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Duquesne Physics Takes over Waikoloa, Hawaii: What to Expect from National Conferences

By Courtney Boyd

World class physicists traveled from all corners of our nation and Japan to cultivate creativity, share ideas, and celebrate the various accomplishments made in the nuclear physics community. The 5th Joint Meeting of the American Physical Society(APS) Division of Nuclear Physics(DNP) and the Physical Society of Japan took place in Waikoloa, Hawaii from October 23rd to October 27th. Duquesne physics majors Connor Pecar, Elise Aaron, and I are all members of Dr. Benmokhtar ‘s particle physics research team.We each conducted research on the Thomas Jefferson National Accelerator Facility, and had the honor of being accepted to the Conference Experience for Undergraduate (CEU) to present our research.

Duquesne Physics Takes over Waikoloa, Hawaii.docx

Most of the day was filled with talks similar to TedTalks, but less accessible to the public. Many different researchers want to share what they have been doing. Each parallel talk is normally about fifteen minutes. There are other talks going on simultaneously on other topics. Pick which one you go to wisely. The talks can be very specific to each subfield and the speaker assumes t hat you know a lot. The goal is not to understand every single subject in every single presentation. The goal is to get general understandings of the projects as a whole, be inspired by the bright future of your field, and identify what is most interesting to you. If you find yourself drawn to talks about certain topics, reach out to the researcher. They are usually very nice and would love to talk to you.

This was my first national conference and although I felt prepared to discuss my research, I was also a little nervous.  I hope my notes will serve as a nice reference of what to expect for conferences. I had a wonderful time at the APS DNP conference. I learned a lot, and I left truly inspired by the future of nuclear physics and my role in it. The nuclear physics community welcomed my peers and I with open arms.

 

Highlights of the Day :

Day One

Social Events: Opening Reception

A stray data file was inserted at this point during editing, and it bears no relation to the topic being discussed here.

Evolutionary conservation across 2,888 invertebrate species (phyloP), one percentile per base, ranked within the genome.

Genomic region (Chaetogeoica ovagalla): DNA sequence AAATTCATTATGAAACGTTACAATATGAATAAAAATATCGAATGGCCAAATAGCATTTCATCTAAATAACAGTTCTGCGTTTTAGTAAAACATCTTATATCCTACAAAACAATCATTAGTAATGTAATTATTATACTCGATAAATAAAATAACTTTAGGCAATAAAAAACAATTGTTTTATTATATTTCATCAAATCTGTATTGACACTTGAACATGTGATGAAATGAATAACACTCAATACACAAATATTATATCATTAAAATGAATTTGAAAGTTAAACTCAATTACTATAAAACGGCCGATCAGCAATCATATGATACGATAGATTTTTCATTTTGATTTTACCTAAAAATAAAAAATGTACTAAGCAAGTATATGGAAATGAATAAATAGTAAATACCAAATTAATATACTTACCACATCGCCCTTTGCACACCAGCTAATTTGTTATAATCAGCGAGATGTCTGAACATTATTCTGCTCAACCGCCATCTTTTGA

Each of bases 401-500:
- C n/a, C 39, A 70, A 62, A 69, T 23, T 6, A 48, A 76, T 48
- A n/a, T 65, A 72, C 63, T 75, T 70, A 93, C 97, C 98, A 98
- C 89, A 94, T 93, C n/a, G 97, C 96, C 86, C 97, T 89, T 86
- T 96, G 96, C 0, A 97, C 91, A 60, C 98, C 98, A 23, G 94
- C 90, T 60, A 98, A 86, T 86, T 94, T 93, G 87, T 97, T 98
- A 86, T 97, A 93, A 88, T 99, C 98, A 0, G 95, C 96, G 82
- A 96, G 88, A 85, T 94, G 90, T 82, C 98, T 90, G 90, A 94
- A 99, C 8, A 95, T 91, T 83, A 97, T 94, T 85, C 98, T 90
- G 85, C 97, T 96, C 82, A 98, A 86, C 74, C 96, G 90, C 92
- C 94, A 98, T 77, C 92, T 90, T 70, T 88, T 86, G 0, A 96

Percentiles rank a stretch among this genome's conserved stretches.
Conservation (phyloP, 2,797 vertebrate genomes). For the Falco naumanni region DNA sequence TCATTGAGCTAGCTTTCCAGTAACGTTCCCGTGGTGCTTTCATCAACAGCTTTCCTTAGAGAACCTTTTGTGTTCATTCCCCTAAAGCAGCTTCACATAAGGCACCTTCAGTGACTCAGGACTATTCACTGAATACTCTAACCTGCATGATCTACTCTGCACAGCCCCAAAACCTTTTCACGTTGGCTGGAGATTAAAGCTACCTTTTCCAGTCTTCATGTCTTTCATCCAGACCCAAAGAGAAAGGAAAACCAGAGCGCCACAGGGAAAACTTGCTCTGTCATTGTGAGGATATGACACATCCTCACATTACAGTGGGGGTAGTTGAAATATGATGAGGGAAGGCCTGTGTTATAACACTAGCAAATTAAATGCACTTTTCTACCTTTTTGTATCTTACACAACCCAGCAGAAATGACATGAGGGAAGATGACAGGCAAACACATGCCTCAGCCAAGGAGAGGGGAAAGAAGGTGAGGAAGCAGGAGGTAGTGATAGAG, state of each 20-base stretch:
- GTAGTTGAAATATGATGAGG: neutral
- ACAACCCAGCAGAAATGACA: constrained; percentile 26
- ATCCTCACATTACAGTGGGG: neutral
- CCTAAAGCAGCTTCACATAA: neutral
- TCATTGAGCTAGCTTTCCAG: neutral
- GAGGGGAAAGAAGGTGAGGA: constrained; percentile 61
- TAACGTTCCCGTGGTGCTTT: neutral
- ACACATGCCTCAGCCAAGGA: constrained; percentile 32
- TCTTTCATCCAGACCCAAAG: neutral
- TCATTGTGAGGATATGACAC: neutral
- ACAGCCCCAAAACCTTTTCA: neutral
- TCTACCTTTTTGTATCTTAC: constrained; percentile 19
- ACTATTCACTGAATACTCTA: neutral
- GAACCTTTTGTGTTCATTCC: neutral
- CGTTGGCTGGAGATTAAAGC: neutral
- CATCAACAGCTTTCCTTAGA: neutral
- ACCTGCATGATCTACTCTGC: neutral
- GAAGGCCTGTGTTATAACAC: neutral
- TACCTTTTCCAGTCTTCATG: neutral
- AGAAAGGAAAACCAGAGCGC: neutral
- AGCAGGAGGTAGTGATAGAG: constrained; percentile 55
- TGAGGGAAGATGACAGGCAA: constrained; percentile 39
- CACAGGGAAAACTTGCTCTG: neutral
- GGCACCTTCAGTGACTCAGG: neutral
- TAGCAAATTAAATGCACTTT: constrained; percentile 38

It was like a big family reunion. It was most likely more for physicists who have been practicing for a long time and made friends through work. A lot of people were speaking Japanese too.

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Day Two

Research talks:

There were two speakers from American universities and two were from Japanese Universities. I enjoyed the talk Dr. Wilkerson gave about the importance of neutrinos to physics beyond the standard model.

Social Events: CEU Group Meeting

If the conference offers you a mentor, say yes. My mentor’s name is Adi. Your mentor is an excellent resource. Adi helped me make connections with researchers at the graduate school session, and helped me choose which parallel sessions to attend.

Day Three

Research talks:

I enjoyed  the presentation Saul Beceiro Novo made about active target techniques and computational physics. Michelle Perry Kuchera’s presentation on machine learning and proton scattering event simulations was also incredible.

Social Events: Graduate School Info Session

I knew what information I wanted before attending this session and took time to look at the brochures. This was a nice strategy because it allowed me to obtain relevant information for the future. I wanted to know who had undergraduate summer research programs and research that overlapped with nuclear medicine. I also recognized a researcher by name from a research paper I’m on and made close connections that way.

Day Four

Research talks:

Dr. Sherrill, the director of National Superconducting Cyclotron Laboratory at Michigan State University gave a presentation on the history of element discovery, the quantity of kinds of atoms in nature, as well as Michigan State’s new  rare isotope beam, projected to be operational in 2021.

Note: Dr. Sherrill won the 2018 Tom W. Bonner Prize in Nuclear Physics

Poster Session:

Presenting my research was such a great privilege. I expected to be very intimidated by researchers asking me a million questions, but it was not like that at all. Do not be afraid to respond to a question with “I’m not sure.” Generally speaking, the researchers at the conference were very impressed with all the students from the CEU. If you are planning to present a poster make sure to have plenty of water and get your photo taken!

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I would like to give a special thanks to the coordinators of the APS DNP Conference, the CEU coordinator Dr. Shelly Lesher, and of course my miraculous advisor Dr. Benmokhtar.

 

My name is Courtney Boyd and I am a sophomore Physics major. I am from Chesapeake, Virginia. After graduation I want to pursue my doctoral degree in Medical Physics or Nuclear Physics.

 

Cite this article: 

Boyd, C. (2018). Duquesne Physics Takes over Waikoloa, Hawaii: What to Expect from National Conferences. D.U. Quark, 3(1).

 

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